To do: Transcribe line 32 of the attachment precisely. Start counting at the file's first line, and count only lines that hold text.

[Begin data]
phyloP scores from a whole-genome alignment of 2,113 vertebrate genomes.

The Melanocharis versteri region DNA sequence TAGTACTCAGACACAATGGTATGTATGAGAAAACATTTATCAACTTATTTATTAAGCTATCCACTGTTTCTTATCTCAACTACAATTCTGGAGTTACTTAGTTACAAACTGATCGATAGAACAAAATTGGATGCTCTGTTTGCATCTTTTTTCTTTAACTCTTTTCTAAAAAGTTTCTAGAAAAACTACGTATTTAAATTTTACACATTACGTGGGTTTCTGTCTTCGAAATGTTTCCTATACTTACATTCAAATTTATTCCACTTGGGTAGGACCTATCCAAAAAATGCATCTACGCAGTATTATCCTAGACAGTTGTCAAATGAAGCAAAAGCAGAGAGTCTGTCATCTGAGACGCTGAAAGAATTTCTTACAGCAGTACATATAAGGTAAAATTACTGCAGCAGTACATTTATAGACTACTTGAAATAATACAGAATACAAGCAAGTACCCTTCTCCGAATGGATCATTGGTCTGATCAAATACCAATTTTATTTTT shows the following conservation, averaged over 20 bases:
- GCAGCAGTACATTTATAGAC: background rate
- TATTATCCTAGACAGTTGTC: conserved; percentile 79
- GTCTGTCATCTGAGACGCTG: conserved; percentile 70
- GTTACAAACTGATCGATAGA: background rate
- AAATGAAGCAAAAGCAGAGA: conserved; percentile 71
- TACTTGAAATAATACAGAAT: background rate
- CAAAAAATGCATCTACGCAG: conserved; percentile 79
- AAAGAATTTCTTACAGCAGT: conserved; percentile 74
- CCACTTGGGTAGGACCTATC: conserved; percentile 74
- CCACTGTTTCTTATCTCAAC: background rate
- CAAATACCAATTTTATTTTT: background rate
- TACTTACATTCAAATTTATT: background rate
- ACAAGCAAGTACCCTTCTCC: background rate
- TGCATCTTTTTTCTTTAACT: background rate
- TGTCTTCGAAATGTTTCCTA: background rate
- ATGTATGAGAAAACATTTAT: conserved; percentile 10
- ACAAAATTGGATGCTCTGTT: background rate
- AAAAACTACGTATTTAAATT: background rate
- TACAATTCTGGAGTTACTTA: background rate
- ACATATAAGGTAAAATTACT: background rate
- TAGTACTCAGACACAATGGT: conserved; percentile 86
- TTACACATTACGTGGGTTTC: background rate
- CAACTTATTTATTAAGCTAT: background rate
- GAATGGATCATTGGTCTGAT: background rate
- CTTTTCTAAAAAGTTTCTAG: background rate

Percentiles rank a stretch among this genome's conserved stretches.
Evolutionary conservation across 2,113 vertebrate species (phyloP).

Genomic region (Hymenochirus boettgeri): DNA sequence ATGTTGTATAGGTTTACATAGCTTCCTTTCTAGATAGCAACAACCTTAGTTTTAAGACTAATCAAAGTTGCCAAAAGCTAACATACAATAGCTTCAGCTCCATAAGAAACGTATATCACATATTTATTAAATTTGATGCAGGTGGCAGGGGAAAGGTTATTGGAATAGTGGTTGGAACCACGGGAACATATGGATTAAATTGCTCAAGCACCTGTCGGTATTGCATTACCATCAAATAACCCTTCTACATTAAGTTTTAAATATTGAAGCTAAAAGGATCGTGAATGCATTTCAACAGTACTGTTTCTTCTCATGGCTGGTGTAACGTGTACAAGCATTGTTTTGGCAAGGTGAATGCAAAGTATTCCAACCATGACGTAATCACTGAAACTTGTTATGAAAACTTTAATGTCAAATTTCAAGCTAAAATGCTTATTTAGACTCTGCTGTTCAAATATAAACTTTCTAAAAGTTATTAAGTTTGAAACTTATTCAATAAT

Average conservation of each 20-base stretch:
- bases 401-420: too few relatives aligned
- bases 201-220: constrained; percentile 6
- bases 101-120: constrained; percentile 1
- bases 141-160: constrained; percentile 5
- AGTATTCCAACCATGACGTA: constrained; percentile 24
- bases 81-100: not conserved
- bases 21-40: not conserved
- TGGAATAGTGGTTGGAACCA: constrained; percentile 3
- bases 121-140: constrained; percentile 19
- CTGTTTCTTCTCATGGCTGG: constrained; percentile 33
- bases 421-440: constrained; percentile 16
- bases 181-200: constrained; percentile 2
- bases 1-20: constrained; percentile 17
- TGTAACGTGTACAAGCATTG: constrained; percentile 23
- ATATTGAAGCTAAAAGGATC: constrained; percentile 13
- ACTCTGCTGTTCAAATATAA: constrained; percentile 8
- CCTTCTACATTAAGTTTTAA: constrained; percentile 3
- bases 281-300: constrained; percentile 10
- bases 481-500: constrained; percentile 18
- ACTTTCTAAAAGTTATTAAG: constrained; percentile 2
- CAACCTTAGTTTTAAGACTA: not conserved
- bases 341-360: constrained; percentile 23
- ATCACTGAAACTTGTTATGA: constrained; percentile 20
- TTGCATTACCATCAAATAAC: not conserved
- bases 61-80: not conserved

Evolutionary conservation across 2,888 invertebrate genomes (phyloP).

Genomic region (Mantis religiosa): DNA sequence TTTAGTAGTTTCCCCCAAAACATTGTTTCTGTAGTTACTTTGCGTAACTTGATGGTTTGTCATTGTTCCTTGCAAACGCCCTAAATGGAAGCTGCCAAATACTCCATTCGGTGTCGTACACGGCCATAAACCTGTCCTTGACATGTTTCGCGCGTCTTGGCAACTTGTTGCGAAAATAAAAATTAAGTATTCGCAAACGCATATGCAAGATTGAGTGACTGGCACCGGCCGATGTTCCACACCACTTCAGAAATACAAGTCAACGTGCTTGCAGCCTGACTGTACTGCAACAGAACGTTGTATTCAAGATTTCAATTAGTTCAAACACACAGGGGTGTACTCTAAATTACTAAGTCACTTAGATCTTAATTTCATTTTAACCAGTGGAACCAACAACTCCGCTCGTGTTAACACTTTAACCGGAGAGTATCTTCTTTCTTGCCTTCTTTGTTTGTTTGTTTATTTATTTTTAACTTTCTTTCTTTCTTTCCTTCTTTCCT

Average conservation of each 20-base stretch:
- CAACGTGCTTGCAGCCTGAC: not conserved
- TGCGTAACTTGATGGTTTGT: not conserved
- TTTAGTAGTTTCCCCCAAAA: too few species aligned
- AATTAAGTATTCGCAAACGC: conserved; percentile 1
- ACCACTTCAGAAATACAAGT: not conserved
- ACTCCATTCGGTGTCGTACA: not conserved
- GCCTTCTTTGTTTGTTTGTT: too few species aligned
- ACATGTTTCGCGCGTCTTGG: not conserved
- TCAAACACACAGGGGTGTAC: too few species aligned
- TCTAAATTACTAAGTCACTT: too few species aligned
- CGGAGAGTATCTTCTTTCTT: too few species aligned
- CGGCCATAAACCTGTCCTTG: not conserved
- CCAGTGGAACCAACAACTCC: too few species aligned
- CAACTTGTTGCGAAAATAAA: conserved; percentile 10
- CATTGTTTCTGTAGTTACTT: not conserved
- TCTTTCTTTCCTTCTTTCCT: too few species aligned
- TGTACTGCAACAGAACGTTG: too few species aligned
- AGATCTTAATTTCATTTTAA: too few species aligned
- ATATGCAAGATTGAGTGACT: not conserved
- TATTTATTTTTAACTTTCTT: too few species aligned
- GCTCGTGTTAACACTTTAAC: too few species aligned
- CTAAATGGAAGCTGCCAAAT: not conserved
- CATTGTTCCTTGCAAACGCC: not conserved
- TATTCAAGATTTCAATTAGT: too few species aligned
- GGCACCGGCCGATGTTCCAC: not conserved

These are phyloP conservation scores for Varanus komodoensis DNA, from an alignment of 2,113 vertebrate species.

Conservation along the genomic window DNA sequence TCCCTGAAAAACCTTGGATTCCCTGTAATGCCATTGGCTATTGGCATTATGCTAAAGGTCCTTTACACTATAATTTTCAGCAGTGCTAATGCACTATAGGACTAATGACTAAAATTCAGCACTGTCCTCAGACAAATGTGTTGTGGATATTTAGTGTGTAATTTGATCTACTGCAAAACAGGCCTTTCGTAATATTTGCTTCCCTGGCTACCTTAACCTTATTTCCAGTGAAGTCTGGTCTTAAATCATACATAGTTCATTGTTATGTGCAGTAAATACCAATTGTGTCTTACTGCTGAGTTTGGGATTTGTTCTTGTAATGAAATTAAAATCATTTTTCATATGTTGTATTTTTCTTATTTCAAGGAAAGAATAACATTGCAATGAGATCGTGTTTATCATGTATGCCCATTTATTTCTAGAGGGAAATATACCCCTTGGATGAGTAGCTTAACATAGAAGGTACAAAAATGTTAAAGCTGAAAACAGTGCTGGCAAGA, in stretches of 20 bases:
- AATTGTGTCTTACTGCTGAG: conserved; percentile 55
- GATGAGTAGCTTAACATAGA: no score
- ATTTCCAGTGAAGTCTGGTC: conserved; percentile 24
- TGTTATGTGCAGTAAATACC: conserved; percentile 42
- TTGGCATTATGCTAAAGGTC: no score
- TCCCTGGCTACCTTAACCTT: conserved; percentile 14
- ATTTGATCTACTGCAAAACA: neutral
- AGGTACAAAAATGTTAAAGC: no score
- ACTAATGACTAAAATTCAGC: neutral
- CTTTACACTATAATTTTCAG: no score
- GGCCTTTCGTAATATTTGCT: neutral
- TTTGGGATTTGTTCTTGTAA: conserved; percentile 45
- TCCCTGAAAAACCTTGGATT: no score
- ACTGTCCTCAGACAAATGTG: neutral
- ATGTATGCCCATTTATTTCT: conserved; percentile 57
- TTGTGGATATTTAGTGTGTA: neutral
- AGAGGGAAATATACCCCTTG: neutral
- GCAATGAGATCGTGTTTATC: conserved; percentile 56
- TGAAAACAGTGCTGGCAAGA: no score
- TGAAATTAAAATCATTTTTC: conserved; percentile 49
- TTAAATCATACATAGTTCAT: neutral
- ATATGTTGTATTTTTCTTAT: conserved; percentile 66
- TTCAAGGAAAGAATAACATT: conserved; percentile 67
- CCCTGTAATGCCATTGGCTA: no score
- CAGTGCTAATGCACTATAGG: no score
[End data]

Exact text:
- bases 401-420: too few relatives aligned